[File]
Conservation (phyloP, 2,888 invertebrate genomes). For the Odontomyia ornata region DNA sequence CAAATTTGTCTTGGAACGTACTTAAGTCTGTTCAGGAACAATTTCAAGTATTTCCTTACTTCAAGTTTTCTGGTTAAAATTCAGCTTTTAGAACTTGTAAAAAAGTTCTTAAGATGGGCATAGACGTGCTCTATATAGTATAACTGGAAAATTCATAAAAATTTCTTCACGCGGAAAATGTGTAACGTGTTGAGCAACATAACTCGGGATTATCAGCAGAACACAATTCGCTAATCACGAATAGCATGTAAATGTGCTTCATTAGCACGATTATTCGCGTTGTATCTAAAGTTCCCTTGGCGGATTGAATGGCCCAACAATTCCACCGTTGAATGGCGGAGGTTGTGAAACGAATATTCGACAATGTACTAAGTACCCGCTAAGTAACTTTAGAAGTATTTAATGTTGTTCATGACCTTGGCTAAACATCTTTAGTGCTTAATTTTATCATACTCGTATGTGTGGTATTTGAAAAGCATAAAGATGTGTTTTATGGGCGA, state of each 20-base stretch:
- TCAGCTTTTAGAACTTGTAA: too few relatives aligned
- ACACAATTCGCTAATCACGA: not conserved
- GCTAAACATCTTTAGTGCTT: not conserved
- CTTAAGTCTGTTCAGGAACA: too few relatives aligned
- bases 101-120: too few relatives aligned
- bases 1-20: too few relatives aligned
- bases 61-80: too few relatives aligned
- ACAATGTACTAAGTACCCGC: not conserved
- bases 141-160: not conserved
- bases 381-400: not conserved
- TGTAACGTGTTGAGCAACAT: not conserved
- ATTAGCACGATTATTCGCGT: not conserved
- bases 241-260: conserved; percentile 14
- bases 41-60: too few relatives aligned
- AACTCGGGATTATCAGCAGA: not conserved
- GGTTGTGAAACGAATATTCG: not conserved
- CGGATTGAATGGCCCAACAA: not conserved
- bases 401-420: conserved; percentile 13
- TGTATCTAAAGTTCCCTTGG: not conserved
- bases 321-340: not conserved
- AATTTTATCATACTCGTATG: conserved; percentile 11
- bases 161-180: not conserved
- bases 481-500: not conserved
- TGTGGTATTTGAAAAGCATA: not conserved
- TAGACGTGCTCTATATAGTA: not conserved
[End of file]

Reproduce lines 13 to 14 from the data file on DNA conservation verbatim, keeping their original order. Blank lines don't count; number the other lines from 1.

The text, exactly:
- ATTAGCACGATTATTCGCGT: not conserved
- bases 241-260: conserved; percentile 14